Instapundit had this YouTube video. Since I've posted other stuff on the topic, I thought I would post this one, too:


My favorite quote from the video by Don Manzullo, (R-IL):
Mr. Raines: $1.1 million bonus on a $526,000 salary. Jamie Gorelick: $779,000 bonus on a salary of $567,000. This is... What you state on page 11 is nothing less than staggering. "The 1998 earnings per share value turned out to be three dollars and twenty-three cents and nine mills ($3.239) - a result that Fannie Mae met the max, the EPS maximum payout goal right down to the penny.

"Fannie Mae understood the rules and simply chose not to follow them, if Fannie Mae had followed the, the practices, there wouldn't have been a bonus that year."
(6:20-7:08 in the video.)

Watch the whole thing.

(I love C-SPAN. AND YouTube!)

Sunday, September 28, 2008

"That was freakin' awesome"

"That was freakin' awesome"

One bit of good news, for SpaceX the fourth time was the charm. They have successfully achieved orbit with their Falcon 1 booster toting a (non-)payload of 364 pounds of machined aluminum. CEO Elon Musk announced, "That was freakin' awesome." I imagine there was a bit of emotion behind that.

You've gotta love it. I want to see the video.

Quote of the Day

Quote of the Day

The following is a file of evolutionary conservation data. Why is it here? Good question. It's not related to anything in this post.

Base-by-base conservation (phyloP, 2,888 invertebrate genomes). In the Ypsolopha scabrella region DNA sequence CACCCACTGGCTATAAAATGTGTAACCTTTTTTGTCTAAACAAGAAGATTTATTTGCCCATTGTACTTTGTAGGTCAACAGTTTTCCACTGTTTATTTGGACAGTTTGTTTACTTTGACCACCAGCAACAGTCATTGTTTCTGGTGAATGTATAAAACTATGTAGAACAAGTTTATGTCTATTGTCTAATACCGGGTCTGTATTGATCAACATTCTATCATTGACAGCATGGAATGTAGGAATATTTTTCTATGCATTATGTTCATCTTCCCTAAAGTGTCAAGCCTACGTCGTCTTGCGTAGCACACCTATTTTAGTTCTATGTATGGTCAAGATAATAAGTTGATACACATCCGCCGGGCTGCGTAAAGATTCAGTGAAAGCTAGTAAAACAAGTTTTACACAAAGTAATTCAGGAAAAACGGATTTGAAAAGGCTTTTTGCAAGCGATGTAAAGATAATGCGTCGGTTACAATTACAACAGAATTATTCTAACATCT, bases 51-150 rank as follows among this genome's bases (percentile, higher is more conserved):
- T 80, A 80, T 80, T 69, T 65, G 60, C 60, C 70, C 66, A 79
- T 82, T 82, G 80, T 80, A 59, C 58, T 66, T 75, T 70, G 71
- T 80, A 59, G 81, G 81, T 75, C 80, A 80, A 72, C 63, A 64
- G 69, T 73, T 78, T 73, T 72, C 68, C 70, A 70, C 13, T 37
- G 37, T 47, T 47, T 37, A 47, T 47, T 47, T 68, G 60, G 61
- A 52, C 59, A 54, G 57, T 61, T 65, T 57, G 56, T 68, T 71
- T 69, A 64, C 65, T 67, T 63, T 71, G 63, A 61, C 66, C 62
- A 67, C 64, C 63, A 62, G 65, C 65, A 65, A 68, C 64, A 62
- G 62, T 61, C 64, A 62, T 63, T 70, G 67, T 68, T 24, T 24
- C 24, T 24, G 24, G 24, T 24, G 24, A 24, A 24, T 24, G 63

Paraphrased from this Mostly Cajun post:
Taxpayer: A title much of the Democrat Party's core constituency fails to acheive
Because it's never a good idea to vote against your own economic best interests, and who doesn't like "free money"?

Here's a couple of associated quotes:
A democratic government is the only one in which those who vote for a tax can escape the obligation to pay it.

--

The American Republic will endure until the day Congress discovers that it can bribe the public with the public's money.
Both of those by Alexis de Tocqueville.

Saturday, September 27, 2008

The Subprime Crisis in 9:59

The Subprime Crisis in 9:59 10:59 10:51


By all means, watch.

And you might want to read this, too.

UPDATE, 9/29: The original video was yanked. A 1 minute longer version has been substituted. (h/t to Strider.)

The $700 Billion Kidney Stone

The $700 Billion Kidney Stone

Bill Whittle publishes at NRO once again, with Pain. Who knew all we had to do was pay him?